Tom Beck, "The Inmates and the Asylum" (S2)
Nancy Klauschie, "Things that Go Bang" (alt-S3; sequel to "Stealing's Quicker", G3)
April Giordano, "The Clarity of Darkness" (alt-S3)
K. D. Swan, "Snips 'N' Snails 'N' Puppy Dogs' Tails" (S3)
Jean B. Hubb, "Realm of Darkness" (S3)
Aya Katz, "Pairing Off on the Quiet" (S3; C-A)
Mary Pat Cheney, "A Light in the Dark" (S3; V-A)
Catherine Kendall, "Xiaodan" (S3)
Alicia Ann Fox, "Arrival" (S3)
Roxie Ray, "Legacies" (S3)
K. Rae Travers, "Duck, Duck, Goose" (S3)
Ana Dorfstad, "Where the Shadows Are" (S3)
Steve Oualline, "A New Beginning"
Kimberly Wigmore, "A Chance for Life" (alt-S4)
Sophia R. Mulvey, "Taken by Chance" (S4)
Adrian Morgan & Brendan O'Cullane, "73 Kilos of Ballast" (alt-S4)
Dee Beetum, "Rest Ye Merry"
Teresa Ward, "10th Annual Blake's 7/Marysue Convention"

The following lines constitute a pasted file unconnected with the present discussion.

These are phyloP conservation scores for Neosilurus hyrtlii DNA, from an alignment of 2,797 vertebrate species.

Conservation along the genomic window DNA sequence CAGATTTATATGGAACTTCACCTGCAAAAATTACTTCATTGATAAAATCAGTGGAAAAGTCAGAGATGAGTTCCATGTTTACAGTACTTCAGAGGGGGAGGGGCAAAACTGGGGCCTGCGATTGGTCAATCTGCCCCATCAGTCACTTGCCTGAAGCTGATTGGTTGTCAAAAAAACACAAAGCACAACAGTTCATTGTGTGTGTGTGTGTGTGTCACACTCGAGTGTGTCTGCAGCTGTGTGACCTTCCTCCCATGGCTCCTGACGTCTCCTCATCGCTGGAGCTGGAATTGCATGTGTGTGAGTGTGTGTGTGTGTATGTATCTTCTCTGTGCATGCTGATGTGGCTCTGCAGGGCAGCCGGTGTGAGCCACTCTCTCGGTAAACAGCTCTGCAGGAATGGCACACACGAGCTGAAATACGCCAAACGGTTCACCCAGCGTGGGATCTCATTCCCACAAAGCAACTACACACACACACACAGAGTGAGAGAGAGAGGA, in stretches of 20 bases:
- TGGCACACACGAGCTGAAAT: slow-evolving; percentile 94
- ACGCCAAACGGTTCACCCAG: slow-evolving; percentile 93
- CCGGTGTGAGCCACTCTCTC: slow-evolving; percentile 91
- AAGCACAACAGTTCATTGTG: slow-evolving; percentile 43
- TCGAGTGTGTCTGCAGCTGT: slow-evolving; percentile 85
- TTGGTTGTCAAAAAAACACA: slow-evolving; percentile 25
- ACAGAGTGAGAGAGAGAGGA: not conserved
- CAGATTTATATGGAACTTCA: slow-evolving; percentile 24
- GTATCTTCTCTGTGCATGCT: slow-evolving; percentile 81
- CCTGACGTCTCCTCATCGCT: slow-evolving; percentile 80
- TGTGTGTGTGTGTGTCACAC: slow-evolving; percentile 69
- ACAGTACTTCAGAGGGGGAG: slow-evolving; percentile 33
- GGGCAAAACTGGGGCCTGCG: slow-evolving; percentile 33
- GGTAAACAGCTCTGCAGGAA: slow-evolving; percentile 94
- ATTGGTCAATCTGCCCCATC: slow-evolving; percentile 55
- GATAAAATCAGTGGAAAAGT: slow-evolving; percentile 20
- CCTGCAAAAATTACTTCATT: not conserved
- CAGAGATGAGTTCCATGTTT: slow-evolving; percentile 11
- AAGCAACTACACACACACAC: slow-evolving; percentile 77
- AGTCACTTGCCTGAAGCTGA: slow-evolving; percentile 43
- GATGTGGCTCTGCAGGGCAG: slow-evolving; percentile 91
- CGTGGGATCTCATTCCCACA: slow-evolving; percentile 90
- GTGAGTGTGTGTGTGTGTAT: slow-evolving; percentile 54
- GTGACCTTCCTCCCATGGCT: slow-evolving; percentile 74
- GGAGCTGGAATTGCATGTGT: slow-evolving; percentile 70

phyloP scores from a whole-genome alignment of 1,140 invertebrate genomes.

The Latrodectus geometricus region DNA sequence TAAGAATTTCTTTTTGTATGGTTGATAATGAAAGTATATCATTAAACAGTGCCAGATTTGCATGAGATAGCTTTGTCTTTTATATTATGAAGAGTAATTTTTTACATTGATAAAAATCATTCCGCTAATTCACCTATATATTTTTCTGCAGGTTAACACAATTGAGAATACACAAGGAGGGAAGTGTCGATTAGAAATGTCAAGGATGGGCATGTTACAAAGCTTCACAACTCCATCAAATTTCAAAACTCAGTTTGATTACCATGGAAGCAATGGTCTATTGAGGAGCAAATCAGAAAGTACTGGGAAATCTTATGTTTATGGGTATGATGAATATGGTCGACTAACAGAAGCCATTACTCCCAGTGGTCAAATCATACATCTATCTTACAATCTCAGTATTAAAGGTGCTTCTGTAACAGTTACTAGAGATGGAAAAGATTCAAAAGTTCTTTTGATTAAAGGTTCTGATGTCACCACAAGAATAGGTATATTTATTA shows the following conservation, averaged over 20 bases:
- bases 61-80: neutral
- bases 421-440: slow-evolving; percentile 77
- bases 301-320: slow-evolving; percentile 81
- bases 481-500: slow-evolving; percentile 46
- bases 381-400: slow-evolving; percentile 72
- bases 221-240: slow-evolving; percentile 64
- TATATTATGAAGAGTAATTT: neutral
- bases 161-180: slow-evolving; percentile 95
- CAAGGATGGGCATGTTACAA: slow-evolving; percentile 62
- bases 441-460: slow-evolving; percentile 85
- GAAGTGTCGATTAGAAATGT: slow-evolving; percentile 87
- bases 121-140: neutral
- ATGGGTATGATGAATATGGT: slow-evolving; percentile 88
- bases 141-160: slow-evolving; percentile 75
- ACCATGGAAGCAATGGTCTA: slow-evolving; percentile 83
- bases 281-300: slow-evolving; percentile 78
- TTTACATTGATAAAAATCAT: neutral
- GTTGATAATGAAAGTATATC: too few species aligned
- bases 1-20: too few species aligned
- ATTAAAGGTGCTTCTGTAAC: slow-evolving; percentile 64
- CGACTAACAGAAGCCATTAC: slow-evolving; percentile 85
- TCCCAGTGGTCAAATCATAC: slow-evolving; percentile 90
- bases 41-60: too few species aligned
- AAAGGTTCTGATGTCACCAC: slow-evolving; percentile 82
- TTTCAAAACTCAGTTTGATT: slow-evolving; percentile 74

Janet Walker, "News Break"
Steve Oualline & Sandra Lyons, "Conventional Warfare"

Jean Graham, "Editor's Forum"
Letters of Comment
Zine ads

Poetry & Filks:
Teresa Ward, "Vila's Song" (filk)
Pamela V. London, "Roj Blake" (filk)
Margaret Scroggs, "Soliloquy" (B)
Rosanna Filipello, "The Sounds of Screaming" (filk)
Cindy Rancourt, "In Memorium" (G)
Alicia Ann Fox, "Purpose" (C)
Rosanna Filipello, "The 12 Days of Christmas -- Sung by Servalan" (filk)
Teri Sarick, "Dreams Lost" (A-Anna)
Teri Sarick, "Love Granted"
Jennifer Tifft, "The Knife"
Sharyn Sobel & Leah Rosenthal, "Freedom's Son" (filk)
Teri Sarick, "Unrelenting"
Rosanna Filipello, "Blake & Crew" (filk)
Teresa Ward, "Second Thoughts" (Ta-V)
Teri Sarick, "After" (A re GP)
Alana McShane, "Suffer Thee" (A)
Rosanna Filipello, "Crew" (filk)
Teri Sarick, "Blake's Christmas" (filk)